History of the village and heritage
The name Mauvages, mentioned for the first time in 1011 as Malvagia, is thought to come from malva, a plant that used to grow in abundance in the Mauvages area. In the 8th century, Pepin the Short gave the land of Mauvages to the Abbey of Gorze. The village was devastated by the Swedish during the Thirty Years War. It is located in the valley of the Meholle, on the watershed between the Meuse and Seine basins. Demography In 1793, Mauvages had 685 inhabitants. The population was stable as 783 villagers were listed in 1851. A decline began in the early 20th century, seeing the population fall from 612 inhabitants in 1901 to 286 in 2017.
Mauvages is a distinctive village with a rich and diverse heritage. The chapel dedicated to Notre-Dame de Bonne Esperance, also known as the Hermitage of the Visitation, was built in the 13th century. The Romanesque church was built during the same period. Its beautiful limestone portal and altarpiece are listed as historic monuments. Mauvages also boasts plenty of other interesting features thanks to around fifteen fountains and three wash houses. The du Deo fountain and wash house built in 1831 and listed as a historic monument, reveals an Egyptian influence often found in the 19th century as a legacy of Napoleon's campaign in Egypt. The Mauvages tunnel, also known as "La Voute" is an astonishing building. Built between 1842 and 1847 by primarily manual means, it was an epic project. The tunnel allows boats on the Marne Rhine canal to reach Demange-aux-Eaux along an underground route stretching 4886 metres, making it one of the longest in Europe. The wayside cross, also known as the croix du Viree, dating from the 19th Century, was designed by the architect Verneau from Commercy; it consists of a straight pedestal topped with a pyramid shaft. The chateau was built in 1704 on the site of an earlier fortification. All that remains today is the main building, the gateway, some outbuildings and a tower with a cannon port. The town hall and school occupy the main building of an 18th-century farm that was converted between 1832 and 1836. The monument to the fallen of the commune was inaugurated on the 16 May 1920 under the presidency of Monsieur Grosdidier, a local senator. It pays tribute to ten local people who died for France in the First World War, as well as four soldiers who fell during the Second World War. In the church, a stained glass window by A. Schmidt-Besch and donated by the victims of the families of the Great War, depicts Christ as a dying soldier wrapped in the Tricolore flag that becomes his shroud. A plaque commemorates the names of the soldiers who died on the battlefield.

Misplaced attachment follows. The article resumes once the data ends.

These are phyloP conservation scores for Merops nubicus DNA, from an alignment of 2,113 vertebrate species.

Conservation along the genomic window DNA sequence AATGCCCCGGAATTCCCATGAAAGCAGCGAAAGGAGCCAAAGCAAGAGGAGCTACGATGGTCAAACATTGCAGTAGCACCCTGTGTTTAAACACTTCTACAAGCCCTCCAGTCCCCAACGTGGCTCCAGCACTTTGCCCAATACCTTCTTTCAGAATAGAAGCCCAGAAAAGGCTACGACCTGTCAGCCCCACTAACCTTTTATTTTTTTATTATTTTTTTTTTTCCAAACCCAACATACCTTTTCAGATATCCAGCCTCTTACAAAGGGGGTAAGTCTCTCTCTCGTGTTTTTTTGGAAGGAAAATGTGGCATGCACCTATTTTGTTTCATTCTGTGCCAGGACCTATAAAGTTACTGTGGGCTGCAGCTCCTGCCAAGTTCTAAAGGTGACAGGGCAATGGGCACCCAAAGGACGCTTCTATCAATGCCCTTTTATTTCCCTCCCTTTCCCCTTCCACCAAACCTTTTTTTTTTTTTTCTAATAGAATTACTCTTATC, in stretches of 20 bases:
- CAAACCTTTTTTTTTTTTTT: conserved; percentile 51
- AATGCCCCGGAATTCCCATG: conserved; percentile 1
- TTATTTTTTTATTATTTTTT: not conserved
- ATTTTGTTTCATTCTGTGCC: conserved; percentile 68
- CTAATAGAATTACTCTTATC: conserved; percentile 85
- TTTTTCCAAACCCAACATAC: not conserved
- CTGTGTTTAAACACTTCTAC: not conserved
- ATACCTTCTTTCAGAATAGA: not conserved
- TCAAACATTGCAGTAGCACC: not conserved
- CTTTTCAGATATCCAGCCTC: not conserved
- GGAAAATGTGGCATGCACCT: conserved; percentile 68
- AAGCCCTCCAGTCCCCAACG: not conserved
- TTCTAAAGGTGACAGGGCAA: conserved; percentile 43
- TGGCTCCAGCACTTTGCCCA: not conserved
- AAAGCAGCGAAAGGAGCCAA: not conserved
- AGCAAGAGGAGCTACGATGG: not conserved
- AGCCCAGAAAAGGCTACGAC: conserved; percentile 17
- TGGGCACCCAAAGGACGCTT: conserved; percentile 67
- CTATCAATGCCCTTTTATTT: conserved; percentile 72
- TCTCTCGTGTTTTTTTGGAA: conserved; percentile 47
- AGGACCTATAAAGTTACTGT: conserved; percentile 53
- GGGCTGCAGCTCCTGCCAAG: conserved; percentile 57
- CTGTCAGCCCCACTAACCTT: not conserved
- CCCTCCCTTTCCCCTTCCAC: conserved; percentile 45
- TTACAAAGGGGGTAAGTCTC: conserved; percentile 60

During the 1914-1918 war
The inhabitants of Mauvages responded to the general mobilization in August 1914. Village life was dictated by the Great War but it was not subject to any damage. In early July 1917, the commune of Mauvages welcomed American troops of the American Expeditionary Force (AEF) commanded by General Pershing. A training camp was set up in the commune. The railway line that passes near Mauvages played an important role in supplying the front. A hospital for victims of non-life-threatening injuries was set up in the commune. The region was also home to the headquarters of an engineering regiment and the command post of an artillery brigade. The American troops trained in cannon and howitzer firing, as well as grenade launching near the village. They were instructed by a company of the 52nd Battalion of Alpine Hunters of the 47th French division. Recreation and support for the US soldiers was provided by a branch of the Young Men's Christian Association (YMCA). The population lived on American time.
After the Great War
Despite the heroic fighting of the French army, the commune of Mauvages was occupied during the Second World War from 17 June 1940. - on 16 June 1940, the 332nd French infantry Regiment was deployed to Void to defend the Marne Rhine canal - from 16 to 17 June, fighting took place between Mauvages and Rosieres-en-Blois, On the morning of 18 June, after a night in the woods between Rosieres and Badonvilliers, the regiment fell into German hands. The men were sent to Gondrecourt-Le-Chateau then imprisoned in Germany (stalag XII A). Liberated on 31 August 1944, the commune returned to a peaceful rural existence. A stele to commemorate the Second World War was erected at the edge of the village towards Rosieres-en-Blois. It is inscribed with the names of eight French soldiers. Activity resumed on the Marne Rhine canal. The pulling of barges has evolved over the years, from men to animals and then to electric rail tractors since 1936.
Location of Mauvages
|• Mayor (2008–2014)||Philippe Dieulin|
|21.11 km2 (8.15 sq mi)|
|• Density||13/km2 (33/sq mi)|
|Time zone||UTC+01:00 (CET)|
|• Summer (DST)||UTC+02:00 (CEST)|
|Elevation||275–402 m (902–1,319 ft) |
(avg. 299 m or 981 ft)
|1 French Land Register data, which excludes lakes, ponds, glaciers > 1 km2 (0.386 sq mi or 247 acres) and river estuaries.|
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